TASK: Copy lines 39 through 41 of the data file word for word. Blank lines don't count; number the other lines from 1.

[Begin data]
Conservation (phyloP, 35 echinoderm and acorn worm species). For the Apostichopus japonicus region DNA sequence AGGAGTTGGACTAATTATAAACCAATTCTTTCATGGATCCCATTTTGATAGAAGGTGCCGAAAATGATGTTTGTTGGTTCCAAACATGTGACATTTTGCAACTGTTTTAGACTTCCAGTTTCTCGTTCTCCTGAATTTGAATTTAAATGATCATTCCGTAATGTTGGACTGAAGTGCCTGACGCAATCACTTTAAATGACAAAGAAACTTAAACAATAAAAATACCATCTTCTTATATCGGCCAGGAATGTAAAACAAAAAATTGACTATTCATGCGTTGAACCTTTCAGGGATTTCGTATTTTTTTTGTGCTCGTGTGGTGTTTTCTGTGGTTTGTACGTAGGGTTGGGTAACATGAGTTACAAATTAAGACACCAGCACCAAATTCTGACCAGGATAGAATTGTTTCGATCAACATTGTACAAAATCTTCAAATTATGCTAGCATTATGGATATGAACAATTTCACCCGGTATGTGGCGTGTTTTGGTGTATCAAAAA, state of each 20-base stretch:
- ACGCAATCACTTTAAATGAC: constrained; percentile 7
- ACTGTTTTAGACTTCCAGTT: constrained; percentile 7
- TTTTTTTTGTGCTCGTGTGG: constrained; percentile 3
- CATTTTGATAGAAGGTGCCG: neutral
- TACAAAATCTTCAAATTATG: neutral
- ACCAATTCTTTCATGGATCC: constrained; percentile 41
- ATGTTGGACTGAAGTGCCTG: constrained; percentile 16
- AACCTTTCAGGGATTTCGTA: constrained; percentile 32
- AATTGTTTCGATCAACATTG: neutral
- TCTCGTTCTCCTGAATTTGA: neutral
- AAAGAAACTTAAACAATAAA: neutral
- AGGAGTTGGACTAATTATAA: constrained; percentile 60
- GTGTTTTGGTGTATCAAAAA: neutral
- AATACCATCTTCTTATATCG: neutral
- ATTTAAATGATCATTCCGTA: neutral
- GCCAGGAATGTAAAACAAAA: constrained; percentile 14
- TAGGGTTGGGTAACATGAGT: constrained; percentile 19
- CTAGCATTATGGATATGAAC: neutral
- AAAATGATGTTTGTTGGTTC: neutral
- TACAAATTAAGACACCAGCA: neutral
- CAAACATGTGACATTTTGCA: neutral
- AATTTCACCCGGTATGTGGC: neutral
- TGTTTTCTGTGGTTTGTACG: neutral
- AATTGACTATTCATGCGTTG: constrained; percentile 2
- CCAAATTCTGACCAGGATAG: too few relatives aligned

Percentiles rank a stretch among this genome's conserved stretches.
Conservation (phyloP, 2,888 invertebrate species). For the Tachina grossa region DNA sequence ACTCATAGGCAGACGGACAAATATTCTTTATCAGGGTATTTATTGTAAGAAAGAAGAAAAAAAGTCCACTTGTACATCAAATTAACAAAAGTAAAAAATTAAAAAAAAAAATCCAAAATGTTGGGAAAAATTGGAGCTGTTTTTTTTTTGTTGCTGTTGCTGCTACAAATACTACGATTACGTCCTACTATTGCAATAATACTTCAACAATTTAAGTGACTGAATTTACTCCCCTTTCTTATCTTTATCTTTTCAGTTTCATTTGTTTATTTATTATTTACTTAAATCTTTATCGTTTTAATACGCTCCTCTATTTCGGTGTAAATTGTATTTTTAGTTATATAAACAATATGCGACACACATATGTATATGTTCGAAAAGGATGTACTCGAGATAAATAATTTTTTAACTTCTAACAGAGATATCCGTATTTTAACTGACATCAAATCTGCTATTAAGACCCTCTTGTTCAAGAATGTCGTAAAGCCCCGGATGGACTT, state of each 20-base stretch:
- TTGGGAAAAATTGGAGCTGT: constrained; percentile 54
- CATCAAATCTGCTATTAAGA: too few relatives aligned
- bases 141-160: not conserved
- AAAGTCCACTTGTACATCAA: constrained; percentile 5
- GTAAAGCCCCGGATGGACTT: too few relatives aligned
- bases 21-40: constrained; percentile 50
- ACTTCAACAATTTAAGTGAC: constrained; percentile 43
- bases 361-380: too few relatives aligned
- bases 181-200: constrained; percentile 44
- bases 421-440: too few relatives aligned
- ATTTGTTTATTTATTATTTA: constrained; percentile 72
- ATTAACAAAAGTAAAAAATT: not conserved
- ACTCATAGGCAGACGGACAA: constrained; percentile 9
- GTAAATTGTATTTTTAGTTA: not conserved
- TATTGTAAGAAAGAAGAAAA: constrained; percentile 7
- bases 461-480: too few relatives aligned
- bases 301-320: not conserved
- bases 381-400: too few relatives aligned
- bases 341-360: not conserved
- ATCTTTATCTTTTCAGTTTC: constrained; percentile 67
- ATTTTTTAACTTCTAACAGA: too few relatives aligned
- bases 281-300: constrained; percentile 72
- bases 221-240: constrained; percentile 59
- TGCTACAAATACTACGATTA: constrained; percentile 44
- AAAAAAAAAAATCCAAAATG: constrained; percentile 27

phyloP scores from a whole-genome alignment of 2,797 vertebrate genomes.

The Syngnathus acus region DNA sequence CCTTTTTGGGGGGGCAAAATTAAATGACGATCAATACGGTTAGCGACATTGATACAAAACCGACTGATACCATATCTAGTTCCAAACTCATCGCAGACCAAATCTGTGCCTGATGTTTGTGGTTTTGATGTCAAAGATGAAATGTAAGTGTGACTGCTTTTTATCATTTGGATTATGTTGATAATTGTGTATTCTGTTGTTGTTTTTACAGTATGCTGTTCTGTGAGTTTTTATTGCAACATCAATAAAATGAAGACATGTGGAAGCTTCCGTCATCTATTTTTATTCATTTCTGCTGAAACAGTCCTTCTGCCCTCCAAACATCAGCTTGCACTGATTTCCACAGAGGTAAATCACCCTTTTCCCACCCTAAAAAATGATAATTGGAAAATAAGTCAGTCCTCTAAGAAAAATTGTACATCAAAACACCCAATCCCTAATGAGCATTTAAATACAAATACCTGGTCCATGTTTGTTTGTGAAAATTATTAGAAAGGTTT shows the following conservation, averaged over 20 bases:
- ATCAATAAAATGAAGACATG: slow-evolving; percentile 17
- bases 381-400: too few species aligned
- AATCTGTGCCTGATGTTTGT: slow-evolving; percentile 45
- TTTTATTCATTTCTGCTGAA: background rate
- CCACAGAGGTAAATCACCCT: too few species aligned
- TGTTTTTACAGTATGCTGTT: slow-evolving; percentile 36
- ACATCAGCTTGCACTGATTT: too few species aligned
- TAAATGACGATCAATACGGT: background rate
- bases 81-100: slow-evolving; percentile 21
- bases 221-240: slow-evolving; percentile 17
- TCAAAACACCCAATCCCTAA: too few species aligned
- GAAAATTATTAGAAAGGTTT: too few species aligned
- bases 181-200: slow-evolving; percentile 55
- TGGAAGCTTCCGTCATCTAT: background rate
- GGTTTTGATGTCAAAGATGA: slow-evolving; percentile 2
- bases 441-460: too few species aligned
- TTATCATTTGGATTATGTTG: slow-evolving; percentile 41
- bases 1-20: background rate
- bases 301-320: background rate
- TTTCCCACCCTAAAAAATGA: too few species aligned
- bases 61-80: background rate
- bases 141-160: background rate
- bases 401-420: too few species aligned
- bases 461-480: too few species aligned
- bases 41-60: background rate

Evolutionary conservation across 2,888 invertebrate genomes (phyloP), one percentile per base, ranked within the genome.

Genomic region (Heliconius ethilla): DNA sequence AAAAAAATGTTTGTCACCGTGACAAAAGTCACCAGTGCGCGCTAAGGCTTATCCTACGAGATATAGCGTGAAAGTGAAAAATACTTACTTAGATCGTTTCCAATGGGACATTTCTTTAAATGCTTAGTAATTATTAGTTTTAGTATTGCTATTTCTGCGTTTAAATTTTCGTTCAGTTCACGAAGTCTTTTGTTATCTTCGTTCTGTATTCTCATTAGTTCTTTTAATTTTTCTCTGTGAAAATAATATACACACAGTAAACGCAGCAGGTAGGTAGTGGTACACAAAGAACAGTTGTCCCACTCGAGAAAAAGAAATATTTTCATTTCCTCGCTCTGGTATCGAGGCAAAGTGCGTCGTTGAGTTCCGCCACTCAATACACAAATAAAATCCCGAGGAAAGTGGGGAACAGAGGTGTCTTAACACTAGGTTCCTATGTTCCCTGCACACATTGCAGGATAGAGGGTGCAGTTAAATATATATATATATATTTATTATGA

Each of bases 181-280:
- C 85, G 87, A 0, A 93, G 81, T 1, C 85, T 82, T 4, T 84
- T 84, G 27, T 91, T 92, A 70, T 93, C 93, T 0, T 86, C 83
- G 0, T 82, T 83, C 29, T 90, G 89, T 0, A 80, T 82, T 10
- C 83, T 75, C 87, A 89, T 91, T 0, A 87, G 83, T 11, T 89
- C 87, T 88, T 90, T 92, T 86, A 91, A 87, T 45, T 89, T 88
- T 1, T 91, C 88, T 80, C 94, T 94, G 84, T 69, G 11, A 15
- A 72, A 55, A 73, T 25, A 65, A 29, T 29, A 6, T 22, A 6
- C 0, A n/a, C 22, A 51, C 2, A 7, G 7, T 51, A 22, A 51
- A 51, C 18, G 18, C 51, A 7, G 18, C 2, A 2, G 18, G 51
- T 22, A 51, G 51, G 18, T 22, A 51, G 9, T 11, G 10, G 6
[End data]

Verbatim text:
- ATTTGTTTATTTATTATTTA: constrained; percentile 72
- ATTAACAAAAGTAAAAAATT: not conserved
- ACTCATAGGCAGACGGACAA: constrained; percentile 9